The east Asian economic shock reminds both Asians and westerners that the tiger economies are subject to normal economic laws. Gerald Segal hopes we will now hear less about Asian valuesby Gerald Segal / October 20, 1997 / Leave a comment
Give two and a half cheers for Asia’s recent currency and stock market crises. Cheer not from schadenfreude, but to welcome swift retribution for hubris. We all gain from a booming east Asia, so we should welcome an economic evolution that, if the Asians are clever, will ensure sustained prosperity.
Although east Asians had plenty of warning about their economic problems, promoters of “the Asian miracle” were not listening. On 2nd July, Thailand had to give up the battle to defend its currency and ever since there has been a wave of devaluations and stock market crashes throughout southeast Asia. Stock markets are down from recent highs by at least 45 per cent in the Philippines, 40 per cent in Thailand, 30 per cent in Malaysia, 25 per cent in Indonesia and 20 per cent in Singapore. Currencies are down by 25 per cent in Thailand, by 15 per cent in Indonesia, the Philippines and Malaysia, and by 10 per cent in Singapore. Hong Kong’s peg to the US dollar has held, but its stock market has lost all its gains this year. All this at a time when European and American markets are near or at record highs. Why did this happen?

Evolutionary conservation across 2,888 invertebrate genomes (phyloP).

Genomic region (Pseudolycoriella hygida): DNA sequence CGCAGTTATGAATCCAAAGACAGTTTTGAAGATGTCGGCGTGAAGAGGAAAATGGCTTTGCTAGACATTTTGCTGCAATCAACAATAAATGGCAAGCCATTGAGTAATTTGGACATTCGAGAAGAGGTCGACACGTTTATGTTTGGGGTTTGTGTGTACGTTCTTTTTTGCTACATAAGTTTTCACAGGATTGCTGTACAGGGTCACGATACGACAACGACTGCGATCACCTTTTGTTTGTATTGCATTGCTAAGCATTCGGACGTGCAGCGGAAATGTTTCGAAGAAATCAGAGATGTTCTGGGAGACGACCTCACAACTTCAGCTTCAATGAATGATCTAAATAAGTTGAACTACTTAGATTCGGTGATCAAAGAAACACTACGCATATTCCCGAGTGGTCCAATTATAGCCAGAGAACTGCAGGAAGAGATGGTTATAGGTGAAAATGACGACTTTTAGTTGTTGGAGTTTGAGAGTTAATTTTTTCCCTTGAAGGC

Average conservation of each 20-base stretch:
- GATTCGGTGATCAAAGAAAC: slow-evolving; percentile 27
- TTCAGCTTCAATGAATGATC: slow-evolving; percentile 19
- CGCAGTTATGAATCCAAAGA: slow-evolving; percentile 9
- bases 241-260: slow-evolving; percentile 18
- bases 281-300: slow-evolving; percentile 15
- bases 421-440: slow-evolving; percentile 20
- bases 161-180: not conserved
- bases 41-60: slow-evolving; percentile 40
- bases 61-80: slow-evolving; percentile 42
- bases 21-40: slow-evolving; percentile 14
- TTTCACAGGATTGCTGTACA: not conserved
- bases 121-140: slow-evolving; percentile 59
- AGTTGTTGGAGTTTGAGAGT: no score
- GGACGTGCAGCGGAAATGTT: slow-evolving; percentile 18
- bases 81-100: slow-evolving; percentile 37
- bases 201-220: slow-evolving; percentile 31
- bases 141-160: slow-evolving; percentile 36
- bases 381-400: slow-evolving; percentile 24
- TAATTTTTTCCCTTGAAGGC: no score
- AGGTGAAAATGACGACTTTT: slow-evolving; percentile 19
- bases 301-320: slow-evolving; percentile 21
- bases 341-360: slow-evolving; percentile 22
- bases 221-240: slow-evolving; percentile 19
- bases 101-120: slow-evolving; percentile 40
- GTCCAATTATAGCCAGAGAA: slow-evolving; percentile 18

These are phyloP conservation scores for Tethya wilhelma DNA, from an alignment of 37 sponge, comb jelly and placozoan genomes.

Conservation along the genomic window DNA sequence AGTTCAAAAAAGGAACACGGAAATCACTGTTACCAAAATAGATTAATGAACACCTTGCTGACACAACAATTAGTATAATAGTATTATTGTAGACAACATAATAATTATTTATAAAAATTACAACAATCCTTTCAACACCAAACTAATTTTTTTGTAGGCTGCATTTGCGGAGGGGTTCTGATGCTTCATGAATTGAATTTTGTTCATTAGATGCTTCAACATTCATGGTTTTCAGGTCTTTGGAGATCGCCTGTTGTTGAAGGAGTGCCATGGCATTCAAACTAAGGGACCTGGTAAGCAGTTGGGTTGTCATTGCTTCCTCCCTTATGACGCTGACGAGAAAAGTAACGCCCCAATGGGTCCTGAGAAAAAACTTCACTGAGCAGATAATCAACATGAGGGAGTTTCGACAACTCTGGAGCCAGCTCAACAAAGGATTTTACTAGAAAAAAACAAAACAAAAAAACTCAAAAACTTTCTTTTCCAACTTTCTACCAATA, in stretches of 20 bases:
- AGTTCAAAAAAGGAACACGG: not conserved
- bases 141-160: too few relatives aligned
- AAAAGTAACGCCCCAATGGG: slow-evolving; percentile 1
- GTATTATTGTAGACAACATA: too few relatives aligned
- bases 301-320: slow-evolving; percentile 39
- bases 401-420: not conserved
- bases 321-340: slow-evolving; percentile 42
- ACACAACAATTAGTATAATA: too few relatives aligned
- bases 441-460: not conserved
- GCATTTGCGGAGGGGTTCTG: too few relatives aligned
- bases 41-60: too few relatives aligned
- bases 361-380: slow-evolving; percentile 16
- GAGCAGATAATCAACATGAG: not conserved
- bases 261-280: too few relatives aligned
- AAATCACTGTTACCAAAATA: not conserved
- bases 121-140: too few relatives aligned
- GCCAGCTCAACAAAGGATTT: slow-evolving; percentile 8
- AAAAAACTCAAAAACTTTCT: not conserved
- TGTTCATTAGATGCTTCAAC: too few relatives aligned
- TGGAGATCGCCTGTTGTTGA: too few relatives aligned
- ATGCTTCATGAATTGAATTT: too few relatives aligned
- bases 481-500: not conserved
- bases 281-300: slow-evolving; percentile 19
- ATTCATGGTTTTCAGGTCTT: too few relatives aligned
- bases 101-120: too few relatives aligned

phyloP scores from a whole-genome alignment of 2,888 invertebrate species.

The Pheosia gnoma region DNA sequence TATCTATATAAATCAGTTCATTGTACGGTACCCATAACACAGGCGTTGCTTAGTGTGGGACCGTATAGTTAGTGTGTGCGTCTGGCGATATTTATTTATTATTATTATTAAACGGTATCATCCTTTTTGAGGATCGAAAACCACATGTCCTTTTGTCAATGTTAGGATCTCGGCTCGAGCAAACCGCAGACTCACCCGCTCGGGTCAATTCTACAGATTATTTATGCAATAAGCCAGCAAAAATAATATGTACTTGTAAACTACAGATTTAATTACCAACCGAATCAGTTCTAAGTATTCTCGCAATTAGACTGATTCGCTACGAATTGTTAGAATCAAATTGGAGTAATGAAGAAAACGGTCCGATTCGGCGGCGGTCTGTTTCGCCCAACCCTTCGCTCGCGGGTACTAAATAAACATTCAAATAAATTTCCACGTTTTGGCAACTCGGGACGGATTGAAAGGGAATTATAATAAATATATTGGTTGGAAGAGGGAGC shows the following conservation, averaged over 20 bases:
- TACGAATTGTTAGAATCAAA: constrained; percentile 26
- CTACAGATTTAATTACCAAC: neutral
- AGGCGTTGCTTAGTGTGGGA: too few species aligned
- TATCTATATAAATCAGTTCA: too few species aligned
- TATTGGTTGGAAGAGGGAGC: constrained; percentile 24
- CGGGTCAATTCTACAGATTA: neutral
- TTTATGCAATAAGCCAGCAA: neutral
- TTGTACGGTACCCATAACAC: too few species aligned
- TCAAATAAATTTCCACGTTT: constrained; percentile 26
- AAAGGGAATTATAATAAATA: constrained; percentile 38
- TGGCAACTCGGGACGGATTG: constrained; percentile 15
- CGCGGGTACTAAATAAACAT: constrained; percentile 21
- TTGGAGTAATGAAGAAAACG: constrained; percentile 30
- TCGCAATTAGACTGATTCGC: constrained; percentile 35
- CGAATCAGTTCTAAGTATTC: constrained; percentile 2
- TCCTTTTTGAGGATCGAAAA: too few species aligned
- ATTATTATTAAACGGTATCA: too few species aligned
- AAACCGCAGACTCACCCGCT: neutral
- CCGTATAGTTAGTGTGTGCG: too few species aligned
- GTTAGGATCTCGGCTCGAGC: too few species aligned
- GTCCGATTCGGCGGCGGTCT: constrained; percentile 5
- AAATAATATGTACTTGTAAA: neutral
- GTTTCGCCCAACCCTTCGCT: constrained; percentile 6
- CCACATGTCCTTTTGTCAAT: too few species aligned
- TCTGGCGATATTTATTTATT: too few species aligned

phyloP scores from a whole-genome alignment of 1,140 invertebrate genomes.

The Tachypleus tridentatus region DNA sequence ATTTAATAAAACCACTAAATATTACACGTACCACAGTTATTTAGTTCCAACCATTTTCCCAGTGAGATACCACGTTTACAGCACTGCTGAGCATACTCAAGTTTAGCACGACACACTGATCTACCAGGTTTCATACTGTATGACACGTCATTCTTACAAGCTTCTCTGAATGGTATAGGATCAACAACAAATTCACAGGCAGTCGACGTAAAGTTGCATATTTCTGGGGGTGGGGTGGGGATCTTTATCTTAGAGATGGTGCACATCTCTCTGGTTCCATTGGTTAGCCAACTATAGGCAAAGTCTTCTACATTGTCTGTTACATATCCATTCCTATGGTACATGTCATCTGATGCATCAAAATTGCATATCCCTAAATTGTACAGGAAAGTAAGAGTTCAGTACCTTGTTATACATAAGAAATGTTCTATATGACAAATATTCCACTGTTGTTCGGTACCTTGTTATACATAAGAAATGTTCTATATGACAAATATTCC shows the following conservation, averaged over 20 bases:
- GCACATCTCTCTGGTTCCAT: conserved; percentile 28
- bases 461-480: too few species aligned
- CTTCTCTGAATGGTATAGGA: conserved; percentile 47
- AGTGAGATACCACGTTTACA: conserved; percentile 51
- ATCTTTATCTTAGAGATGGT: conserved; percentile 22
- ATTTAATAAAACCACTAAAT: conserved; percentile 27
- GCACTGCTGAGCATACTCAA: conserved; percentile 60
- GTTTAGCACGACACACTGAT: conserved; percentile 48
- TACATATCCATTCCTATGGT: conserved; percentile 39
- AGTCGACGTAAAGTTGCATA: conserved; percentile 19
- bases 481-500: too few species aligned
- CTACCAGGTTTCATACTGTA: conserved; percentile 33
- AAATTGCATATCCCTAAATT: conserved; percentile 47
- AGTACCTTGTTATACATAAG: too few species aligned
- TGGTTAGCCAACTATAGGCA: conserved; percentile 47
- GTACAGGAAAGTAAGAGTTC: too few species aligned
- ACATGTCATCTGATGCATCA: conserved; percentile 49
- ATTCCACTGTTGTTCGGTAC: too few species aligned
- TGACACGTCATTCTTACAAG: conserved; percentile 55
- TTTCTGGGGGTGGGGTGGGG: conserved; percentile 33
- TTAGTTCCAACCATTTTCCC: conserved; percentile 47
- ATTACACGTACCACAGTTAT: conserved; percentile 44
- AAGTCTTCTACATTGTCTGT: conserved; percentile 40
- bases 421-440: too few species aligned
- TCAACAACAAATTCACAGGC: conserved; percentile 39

The culprits are not, as Malaysia’s Prime Minister Mahathir has said, racist western speculators. The proximate cause was the recent rise in the value of the dollar which raised the cost of borrowing for indebted Asians with fixed exchange rates. Thailand and Malaysia were borrowing too much for grandiose projects. Foreign institutions such as the IMF were reluctant to highlight problems for fear of seeming politically incorrect.
A deeper cause of the crises was the belief of many in the region that they had created a miracle based on Asian values. They refused to change policies, even when a booming Chinese economy was cutting into their markets and forcing the “tiger economies” into higher value production. Hubris ensured that many did not realise how much they depended on the right policies rather than on the right blood.
With a return to sound policies, this could be a short crisis with salutary effects. Floating exchange rates, financial reform, less grandiose spending, more openness to constructive foreign criticism and a move higher up the production ladder will all help. There is still plenty of rapid growth potential left before the southeast Asians slow down to Japan- and OECD-like…